Women and Competition
The ugly truth about female relationships
Today I read an article that made me very sad. It was written by a woman whom I respect, though we disagree on some things. This particular article (about which I will not disclose any more details than what I have here) arrived at some conclusions that I do not share, but what disappointed me was the author’s tone. It was not loving toward other women. Going beyond disagreement, she was sarcastic and condescending. Rather than respectfully disagreeing, this usually mature woman in Christ chose to belittle women who take a different position than hers.
That behavior is wrong. It is not Christlike, and as women of the church we need to be better than that.
Whenever women back-bite in the name of theological or ideological difference, Satan wins a small victory. While our own sense of self-righteousness often justifies this behavior in our minds, mud-slinging and ridicule are always unfitting for the church. Throughout history, tremendous destruction has resulted from rifts between women, so we need to take this problem very seriously.
It wasn’t until I recently researched the biblical examples of female friendship that I realized just how serious this issue is. Last fall I spoke at the Fall Kickoff Event for the women’s ministry at my church, and I talked about the dynamics of female friendship. In particular, I examined the two types of female relationships that we see in the Bible: a competitive model of friendship and a Christ-centered model of friendship. For the Christ-centered model I looked at Ruth and Naomi (Ruth 1), Mary and Elizabeth (Luke 1), and the women at the cross and resurrection (Matthew 27-28). Each of these female friendships is so encouraging to me, and a powerful example of the legacy we women step into. These biblical women maximized their relationships for the Kingdom of God in bold and valiant ways.
On the flip side, Scripture also presents us with a competitive model of friendship. The relationships between Sarai and Hagar (Genesis 16), Rachel and Leah (Genesis 30), and Euodia and Syntyche (Philippians 4) all unraveled due to jealousy and competition. And as a result, each competitive model of friendship had disastrous consequences.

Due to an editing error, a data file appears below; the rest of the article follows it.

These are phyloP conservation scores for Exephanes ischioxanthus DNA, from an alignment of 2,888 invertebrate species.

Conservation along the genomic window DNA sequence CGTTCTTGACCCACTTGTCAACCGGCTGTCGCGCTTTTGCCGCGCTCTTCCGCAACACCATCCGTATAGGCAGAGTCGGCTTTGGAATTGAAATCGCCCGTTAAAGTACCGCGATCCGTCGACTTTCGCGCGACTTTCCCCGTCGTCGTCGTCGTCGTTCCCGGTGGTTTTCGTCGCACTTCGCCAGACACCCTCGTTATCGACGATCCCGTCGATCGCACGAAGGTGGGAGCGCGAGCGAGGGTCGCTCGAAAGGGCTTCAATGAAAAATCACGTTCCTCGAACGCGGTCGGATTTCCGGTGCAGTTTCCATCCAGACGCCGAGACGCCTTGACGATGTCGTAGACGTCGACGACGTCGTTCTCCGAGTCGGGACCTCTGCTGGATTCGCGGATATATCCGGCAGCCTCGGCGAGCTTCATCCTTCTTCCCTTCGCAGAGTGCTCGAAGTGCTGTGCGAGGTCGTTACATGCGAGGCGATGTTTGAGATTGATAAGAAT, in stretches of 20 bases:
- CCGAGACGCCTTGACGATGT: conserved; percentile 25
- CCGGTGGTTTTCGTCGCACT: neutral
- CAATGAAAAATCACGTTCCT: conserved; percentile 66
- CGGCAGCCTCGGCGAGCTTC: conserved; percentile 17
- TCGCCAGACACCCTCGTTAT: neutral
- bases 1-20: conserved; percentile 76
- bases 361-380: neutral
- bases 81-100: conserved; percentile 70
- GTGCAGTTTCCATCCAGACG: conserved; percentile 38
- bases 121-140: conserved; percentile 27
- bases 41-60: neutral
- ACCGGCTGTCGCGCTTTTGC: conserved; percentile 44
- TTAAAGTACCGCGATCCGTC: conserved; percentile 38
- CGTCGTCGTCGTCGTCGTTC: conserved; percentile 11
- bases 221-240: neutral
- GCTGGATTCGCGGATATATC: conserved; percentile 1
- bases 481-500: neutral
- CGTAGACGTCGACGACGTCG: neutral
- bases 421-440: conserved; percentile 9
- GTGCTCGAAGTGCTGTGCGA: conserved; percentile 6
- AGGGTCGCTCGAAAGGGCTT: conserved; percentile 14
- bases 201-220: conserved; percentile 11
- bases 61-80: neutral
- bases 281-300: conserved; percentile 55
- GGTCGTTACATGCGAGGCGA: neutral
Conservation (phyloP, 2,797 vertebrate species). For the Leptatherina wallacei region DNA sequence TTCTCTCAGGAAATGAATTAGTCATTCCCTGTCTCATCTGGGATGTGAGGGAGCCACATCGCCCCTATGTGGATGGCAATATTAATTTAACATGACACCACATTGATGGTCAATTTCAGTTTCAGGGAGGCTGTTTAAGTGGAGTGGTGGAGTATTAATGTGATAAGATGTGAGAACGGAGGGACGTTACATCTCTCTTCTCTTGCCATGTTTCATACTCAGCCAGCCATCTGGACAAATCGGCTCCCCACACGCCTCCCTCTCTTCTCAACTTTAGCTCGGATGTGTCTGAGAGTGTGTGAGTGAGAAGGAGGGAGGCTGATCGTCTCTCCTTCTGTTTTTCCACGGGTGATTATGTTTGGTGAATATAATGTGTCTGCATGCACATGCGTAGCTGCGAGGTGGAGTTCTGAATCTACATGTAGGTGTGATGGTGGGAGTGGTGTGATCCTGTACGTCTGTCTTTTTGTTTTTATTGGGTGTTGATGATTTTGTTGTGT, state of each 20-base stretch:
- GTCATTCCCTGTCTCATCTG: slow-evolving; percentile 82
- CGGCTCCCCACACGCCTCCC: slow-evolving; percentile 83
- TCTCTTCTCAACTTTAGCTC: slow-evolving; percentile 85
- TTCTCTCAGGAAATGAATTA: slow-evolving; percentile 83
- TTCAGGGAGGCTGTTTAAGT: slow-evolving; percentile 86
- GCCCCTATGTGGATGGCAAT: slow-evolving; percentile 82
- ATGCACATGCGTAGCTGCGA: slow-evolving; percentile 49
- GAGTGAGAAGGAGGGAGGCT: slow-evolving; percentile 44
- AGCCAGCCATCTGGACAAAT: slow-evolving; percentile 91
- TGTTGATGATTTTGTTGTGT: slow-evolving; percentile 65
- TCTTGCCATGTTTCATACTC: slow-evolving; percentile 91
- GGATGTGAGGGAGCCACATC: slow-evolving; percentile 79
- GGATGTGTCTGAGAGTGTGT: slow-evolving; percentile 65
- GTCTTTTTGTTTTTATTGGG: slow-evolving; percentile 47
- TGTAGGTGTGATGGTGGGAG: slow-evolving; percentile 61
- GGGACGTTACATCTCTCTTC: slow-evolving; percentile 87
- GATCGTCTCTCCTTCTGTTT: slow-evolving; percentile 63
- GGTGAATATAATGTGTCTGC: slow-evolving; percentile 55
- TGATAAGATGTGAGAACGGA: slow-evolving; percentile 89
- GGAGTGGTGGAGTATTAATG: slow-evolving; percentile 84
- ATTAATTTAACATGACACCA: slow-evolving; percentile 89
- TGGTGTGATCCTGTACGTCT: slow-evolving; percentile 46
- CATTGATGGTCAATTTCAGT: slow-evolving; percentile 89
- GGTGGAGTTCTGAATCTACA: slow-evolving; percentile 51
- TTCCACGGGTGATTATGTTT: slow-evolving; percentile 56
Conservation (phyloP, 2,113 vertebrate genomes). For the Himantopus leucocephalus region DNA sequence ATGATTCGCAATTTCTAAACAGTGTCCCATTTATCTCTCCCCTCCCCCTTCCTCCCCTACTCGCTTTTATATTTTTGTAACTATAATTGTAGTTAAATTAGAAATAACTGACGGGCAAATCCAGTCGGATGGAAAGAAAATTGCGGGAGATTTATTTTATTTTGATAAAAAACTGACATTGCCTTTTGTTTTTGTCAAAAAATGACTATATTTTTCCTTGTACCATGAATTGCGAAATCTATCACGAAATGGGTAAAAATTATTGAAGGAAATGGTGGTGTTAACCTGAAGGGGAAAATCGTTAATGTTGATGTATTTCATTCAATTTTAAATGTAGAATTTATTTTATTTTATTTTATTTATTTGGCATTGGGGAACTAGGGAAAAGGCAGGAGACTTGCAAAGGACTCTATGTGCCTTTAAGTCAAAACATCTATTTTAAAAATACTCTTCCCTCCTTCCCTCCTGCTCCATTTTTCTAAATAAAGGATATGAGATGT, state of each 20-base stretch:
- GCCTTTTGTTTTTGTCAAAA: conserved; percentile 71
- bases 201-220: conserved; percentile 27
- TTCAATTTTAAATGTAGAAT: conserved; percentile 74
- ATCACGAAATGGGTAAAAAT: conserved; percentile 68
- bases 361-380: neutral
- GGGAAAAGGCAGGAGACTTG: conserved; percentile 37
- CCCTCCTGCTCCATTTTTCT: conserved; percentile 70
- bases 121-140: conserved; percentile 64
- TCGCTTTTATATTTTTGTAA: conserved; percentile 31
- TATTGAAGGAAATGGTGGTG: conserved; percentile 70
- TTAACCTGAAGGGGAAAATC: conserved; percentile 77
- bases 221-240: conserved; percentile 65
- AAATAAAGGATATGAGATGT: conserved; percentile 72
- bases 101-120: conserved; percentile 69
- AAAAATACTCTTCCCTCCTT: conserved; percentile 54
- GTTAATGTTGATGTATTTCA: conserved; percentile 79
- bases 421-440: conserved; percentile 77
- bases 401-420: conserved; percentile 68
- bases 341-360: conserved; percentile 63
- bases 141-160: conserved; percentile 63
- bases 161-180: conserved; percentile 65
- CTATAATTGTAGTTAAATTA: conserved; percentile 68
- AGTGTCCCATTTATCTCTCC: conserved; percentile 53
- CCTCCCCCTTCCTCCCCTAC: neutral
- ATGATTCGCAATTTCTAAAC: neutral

For instance, Rachel and Leah were sisters. Both were struggling with real issues—Rachel with infertility and Leah with a loveless marriage. But rather than support one another through genuinely difficult problems, they opposed one another. They competed for the attention of Jacob and became further entrenched in their own selfishness.
In the case of Euodia and Syntyche, two leaders in the Philippian church, their fighting threatened to undermine the entire unity of the church. We don’t know the source of the problem, but we do know it had the potential to cause major division.
And finally, consider the repercussions of Sarai’s actions toward Hagar. This particular relationship is not a traditional friendship in the sense that there was a power difference between the two. What’s more, Sarai was obviously the transgressor. Even so, this female relationship was rife with jealousy, and we continue to feel the ripple effects of Sarai’s actions even today. The Islamic religion traces its roots back to Hagar’s son, Ishmael, and when you consider how much war and violence has transpired between Islam and the Judeo-Christian faiths, the negative consequences of one sour female relationship are inestimable.
As we look at the three Christ-centered models of friendship, we see many wonderful fruits: encouragement, perseverance, faithfulness, courage, intimacy with one another, and intimacy with God. Ruth became an ancestor of Christ, Mary was the mother of Christ, and the women at the cross and resurrection became the original evangelists, the first people to share the good news of Christ while the disciples were still hiding in fear.
On the other hand, the three competitive models of female relationships also have fruits: selfishness, division, and destruction.
As I compared the fruits of these two models, I was struck by the distinction. The fruits of the former model are consistent with the character of Christ. The fruits of the latter model are consistent with the character of his Enemy.
The female relationships we see in Scripture are important reminders that female conflict is not neutral. Our petty in-fighting and name-calling are not failures to achieve an ideal; they are tangibly destructive. God can use the love and encouragement and passion of female friendships to do incredible things in the Kingdom of God, but Satan can just as easily pervert female friendship to wreak havoc.
Knowing this, I want you to pause and weigh the cost the next time you speak negatively about a sister. Consider why you are doing it, whether it is consistent with the character of Christ, whether it is loving, and whether it will build up the church or divide it. Our relationships have power, so we cannot take them lightly. There is something about the female heart that seems especially prone to attack women with whom we disagree or feel jealous, and that is nothing but sin. Plain and simple. We can disagree, most certainly, but watch carefully how you do it. God is not glorified by the ugliness of pot-shots and gossip, but Satan revels in it.
Sharon Hodde Miller is a blogger, freelance writer, and PhD candidate who lives in the Chicago area. You can find her at her blog, She Worships.